(Courtesy of Elie Tahari)

For younger readers, can you tell us about what styles originally put you on the map?
Well I know I am associated with the tube top, which I helped popularize, as well as many of the disco dresses I made in the ’70s, but so many women still come up to me and tell me they wore one of my suits from the ’80s and ’90s to their first job interview. They tell me it empowered them and they even got the job! That is such an honor for me.

Take us back to your Studio 54 days! What were they like?
It was an amazing time to be in New York! I had my first fashion show at Studio 54, which was actually just after the club opened, and it became such a success so quickly that when I went back to pay the bill they told me I couldn’t come in. They said “Your show was last week!”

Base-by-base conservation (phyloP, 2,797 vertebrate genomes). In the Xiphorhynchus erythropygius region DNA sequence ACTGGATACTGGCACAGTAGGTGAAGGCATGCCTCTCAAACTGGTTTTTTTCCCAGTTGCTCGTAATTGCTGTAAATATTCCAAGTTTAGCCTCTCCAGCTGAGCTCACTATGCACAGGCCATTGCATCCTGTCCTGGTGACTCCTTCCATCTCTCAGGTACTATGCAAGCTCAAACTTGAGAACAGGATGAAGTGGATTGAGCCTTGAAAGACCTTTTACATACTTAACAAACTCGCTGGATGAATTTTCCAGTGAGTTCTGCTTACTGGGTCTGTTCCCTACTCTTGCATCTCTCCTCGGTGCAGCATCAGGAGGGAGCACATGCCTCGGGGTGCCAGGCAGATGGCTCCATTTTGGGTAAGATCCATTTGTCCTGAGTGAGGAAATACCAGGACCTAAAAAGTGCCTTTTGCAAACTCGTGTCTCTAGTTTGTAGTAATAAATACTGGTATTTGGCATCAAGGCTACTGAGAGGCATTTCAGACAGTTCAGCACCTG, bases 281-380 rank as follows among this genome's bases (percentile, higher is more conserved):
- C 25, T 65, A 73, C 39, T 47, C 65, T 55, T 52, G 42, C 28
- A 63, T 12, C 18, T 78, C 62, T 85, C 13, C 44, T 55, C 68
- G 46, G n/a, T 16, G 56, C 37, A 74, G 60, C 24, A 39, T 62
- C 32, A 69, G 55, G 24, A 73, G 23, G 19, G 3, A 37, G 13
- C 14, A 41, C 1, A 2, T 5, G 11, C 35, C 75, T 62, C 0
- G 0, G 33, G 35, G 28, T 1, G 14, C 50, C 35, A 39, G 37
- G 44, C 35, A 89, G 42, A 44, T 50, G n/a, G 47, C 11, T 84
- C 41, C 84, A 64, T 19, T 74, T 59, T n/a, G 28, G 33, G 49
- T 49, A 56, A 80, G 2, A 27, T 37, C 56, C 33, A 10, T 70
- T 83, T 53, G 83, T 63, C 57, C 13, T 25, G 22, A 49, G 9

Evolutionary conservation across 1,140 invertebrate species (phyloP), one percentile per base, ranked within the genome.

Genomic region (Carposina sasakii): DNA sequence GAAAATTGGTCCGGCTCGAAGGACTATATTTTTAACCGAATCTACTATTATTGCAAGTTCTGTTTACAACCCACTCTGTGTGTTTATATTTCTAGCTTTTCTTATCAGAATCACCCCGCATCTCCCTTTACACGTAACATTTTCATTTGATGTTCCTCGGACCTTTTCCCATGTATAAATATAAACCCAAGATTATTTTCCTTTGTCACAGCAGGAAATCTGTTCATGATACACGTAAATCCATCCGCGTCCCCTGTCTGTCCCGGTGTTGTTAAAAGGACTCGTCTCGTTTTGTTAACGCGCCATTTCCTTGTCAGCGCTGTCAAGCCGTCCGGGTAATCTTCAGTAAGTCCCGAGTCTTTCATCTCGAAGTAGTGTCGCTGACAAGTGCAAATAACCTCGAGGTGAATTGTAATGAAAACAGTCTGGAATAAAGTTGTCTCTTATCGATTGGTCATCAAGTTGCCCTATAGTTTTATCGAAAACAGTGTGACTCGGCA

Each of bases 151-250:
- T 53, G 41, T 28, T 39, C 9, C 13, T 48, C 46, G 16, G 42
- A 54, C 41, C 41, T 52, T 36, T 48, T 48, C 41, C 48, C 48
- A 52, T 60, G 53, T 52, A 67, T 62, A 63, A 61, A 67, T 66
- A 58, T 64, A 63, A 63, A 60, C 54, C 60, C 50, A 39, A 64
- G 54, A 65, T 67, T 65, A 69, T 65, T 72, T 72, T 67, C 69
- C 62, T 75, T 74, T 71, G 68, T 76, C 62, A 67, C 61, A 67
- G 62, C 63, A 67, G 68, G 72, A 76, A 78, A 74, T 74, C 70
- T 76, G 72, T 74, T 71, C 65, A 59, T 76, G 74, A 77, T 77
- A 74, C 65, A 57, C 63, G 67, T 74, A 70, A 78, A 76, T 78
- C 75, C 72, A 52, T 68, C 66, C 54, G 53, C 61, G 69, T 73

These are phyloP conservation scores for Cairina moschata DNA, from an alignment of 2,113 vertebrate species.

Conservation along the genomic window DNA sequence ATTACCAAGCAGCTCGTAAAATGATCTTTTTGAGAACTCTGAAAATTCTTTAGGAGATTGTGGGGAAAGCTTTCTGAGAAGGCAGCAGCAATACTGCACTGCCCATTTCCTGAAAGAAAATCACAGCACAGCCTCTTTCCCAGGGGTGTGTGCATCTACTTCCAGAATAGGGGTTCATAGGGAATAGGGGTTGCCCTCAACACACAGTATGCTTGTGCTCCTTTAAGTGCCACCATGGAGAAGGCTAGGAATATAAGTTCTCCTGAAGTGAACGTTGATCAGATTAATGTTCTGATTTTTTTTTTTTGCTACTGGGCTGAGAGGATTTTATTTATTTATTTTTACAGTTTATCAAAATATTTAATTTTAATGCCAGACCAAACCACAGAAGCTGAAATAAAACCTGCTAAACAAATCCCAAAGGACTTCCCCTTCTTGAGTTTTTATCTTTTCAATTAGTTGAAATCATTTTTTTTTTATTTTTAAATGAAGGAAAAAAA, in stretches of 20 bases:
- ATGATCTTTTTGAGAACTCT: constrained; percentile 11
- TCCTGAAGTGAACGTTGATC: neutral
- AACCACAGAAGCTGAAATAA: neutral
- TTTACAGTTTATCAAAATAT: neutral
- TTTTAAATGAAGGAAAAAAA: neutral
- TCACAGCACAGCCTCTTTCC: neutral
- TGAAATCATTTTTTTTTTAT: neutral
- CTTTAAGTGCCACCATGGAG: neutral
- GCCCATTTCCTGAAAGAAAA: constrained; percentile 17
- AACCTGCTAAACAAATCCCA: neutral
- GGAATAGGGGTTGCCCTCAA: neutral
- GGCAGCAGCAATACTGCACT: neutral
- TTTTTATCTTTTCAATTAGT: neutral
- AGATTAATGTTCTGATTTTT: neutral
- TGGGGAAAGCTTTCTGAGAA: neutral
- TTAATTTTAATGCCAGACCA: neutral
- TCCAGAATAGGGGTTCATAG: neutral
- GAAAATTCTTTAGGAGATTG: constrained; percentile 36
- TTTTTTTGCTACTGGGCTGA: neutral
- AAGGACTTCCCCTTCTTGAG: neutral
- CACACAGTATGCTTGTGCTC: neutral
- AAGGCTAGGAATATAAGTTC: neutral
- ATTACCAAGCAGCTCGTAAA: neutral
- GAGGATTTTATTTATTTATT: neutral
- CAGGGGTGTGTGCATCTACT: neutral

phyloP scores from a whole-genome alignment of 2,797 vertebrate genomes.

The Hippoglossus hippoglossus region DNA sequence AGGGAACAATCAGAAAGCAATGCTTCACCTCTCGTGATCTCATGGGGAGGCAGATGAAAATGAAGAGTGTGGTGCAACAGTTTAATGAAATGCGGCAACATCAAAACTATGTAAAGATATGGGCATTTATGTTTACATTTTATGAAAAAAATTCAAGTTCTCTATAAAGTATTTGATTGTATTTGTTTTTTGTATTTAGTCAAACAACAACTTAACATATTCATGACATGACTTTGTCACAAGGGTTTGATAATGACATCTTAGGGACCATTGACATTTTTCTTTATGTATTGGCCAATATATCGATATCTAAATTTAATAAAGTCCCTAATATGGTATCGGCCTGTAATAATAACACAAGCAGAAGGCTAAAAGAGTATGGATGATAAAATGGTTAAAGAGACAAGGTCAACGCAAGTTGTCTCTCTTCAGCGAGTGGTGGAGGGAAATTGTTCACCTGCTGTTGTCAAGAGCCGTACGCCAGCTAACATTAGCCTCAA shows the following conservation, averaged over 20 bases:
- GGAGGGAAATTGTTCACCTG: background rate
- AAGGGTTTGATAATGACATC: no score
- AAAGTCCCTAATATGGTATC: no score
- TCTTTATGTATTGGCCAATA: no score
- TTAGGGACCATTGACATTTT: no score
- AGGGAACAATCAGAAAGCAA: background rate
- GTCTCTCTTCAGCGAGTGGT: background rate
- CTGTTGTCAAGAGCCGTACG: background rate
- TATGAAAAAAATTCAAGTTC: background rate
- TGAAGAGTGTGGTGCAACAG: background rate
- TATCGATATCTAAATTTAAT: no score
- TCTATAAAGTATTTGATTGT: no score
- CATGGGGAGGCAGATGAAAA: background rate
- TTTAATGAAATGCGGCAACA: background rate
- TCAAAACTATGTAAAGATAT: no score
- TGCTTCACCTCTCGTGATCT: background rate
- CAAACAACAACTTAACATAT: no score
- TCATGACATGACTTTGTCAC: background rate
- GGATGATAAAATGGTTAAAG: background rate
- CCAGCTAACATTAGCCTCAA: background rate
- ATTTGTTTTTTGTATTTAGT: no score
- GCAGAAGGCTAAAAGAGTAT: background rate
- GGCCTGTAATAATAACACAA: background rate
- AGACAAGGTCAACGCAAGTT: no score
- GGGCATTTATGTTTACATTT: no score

Why do you think fashion from that era always comes back around? What made it so timeless?
I think everyone wants to be nostalgic, but that time was also about freedom in fashion. You had clothes that fit closer to the body, were more of a statement, and could let you express yourself in an individual way. I think some of the silhouettes have become classics because so much of fashion is about reinterpreting the past and updating it.

What’s your favorite thing about New York?
The excitement! I think it’s the most exciting place on earth and filled with the most stylish people anywhere. It’s the capital of everything. When I first came to New York I actually thought I was in Hollywood. I only knew America through the movies and I’ve been in love with it and New York ever since.